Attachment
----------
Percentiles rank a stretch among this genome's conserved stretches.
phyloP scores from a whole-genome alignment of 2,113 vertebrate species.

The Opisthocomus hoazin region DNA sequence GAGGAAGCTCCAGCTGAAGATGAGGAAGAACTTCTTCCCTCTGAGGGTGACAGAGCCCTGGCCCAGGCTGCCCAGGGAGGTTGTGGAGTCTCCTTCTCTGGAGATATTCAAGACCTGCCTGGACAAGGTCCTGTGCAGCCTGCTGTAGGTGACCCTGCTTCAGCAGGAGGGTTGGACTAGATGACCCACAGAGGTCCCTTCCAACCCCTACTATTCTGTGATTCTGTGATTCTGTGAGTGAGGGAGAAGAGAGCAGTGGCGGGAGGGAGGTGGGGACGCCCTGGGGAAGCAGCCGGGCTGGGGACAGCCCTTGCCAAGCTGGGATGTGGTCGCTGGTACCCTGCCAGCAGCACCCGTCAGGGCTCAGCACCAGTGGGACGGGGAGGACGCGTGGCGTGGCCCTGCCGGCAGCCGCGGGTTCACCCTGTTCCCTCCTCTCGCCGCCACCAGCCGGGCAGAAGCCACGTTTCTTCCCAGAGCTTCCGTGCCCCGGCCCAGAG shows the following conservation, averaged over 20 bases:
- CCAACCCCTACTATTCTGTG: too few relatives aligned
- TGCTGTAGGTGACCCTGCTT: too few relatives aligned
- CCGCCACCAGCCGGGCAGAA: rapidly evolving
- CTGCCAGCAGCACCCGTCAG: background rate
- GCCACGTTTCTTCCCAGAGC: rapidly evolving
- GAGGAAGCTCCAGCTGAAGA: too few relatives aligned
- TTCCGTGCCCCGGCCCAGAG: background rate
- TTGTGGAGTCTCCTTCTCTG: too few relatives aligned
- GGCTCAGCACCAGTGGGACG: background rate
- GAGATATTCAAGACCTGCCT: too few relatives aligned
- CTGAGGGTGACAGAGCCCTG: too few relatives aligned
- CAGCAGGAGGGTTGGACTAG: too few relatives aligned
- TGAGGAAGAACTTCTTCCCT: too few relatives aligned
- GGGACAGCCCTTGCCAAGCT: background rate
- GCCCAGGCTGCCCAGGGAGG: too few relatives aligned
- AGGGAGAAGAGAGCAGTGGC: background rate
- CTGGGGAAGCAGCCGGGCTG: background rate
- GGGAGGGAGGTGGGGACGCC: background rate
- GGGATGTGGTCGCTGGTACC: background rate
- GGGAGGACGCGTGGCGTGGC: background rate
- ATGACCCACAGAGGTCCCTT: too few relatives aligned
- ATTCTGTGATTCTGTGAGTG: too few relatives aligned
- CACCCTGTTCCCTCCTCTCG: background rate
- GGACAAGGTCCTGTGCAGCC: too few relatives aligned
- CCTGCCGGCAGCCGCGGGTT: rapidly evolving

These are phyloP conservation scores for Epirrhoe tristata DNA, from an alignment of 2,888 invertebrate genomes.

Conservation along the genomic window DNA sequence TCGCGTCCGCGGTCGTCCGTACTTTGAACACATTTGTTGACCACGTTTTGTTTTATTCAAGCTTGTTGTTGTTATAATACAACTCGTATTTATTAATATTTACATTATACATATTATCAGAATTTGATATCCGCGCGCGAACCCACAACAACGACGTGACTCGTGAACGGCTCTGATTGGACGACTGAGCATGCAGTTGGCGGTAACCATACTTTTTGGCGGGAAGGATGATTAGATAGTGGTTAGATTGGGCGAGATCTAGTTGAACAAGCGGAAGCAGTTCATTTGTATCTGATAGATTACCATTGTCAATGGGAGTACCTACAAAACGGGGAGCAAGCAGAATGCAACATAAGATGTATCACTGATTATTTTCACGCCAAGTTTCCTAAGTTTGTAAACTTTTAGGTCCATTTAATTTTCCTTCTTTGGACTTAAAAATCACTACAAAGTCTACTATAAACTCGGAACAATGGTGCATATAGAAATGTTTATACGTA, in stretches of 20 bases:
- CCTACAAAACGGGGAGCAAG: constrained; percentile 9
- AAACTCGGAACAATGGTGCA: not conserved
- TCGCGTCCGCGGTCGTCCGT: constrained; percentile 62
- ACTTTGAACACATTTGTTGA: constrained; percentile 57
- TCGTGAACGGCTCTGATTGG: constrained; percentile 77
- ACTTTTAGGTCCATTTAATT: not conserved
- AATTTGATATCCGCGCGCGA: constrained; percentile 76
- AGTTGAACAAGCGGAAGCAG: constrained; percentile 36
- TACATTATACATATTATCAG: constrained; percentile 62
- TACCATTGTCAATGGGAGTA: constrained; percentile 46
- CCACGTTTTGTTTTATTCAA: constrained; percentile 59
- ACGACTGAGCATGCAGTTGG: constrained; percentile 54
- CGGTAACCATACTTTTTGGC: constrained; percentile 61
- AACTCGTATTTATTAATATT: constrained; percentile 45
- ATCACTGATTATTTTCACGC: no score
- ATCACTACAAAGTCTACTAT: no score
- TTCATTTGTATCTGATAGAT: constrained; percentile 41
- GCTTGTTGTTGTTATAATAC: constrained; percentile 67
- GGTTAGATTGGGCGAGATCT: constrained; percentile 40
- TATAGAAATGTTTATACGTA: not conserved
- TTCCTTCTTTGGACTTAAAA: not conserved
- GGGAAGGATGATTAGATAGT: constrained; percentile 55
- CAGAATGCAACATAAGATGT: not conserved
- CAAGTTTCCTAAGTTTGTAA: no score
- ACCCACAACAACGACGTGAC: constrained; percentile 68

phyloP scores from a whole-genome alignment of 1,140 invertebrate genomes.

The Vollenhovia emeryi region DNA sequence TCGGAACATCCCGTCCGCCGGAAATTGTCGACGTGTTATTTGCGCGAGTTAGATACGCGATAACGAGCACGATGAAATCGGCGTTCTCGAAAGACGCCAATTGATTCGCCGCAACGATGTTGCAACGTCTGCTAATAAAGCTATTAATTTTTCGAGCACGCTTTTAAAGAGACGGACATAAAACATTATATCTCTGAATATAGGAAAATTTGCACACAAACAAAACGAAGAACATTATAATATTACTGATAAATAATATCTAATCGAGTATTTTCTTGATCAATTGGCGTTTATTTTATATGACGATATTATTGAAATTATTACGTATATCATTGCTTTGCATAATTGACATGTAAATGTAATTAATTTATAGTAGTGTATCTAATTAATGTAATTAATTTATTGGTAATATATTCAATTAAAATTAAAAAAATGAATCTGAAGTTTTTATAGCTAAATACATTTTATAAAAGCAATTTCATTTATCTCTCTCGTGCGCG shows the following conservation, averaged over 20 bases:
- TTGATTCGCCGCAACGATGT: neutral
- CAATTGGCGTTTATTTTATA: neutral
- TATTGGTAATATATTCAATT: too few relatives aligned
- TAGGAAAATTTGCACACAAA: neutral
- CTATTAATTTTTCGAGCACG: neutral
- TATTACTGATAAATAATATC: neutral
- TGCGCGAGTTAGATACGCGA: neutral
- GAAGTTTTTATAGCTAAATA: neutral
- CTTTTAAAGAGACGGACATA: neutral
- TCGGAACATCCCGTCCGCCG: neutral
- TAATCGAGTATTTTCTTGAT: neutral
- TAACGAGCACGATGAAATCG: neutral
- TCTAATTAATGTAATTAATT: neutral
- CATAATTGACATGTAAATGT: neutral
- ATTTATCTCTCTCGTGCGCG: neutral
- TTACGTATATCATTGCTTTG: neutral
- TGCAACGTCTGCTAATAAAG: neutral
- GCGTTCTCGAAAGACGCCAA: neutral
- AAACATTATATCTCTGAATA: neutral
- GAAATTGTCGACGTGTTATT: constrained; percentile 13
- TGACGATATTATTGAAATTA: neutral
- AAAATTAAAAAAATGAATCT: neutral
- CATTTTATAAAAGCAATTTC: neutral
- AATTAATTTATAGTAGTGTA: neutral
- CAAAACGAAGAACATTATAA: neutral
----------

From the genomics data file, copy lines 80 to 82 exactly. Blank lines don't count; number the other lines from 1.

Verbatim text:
- CATTTTATAAAAGCAATTTC: neutral
- AATTAATTTATAGTAGTGTA: neutral
- CAAAACGAAGAACATTATAA: neutral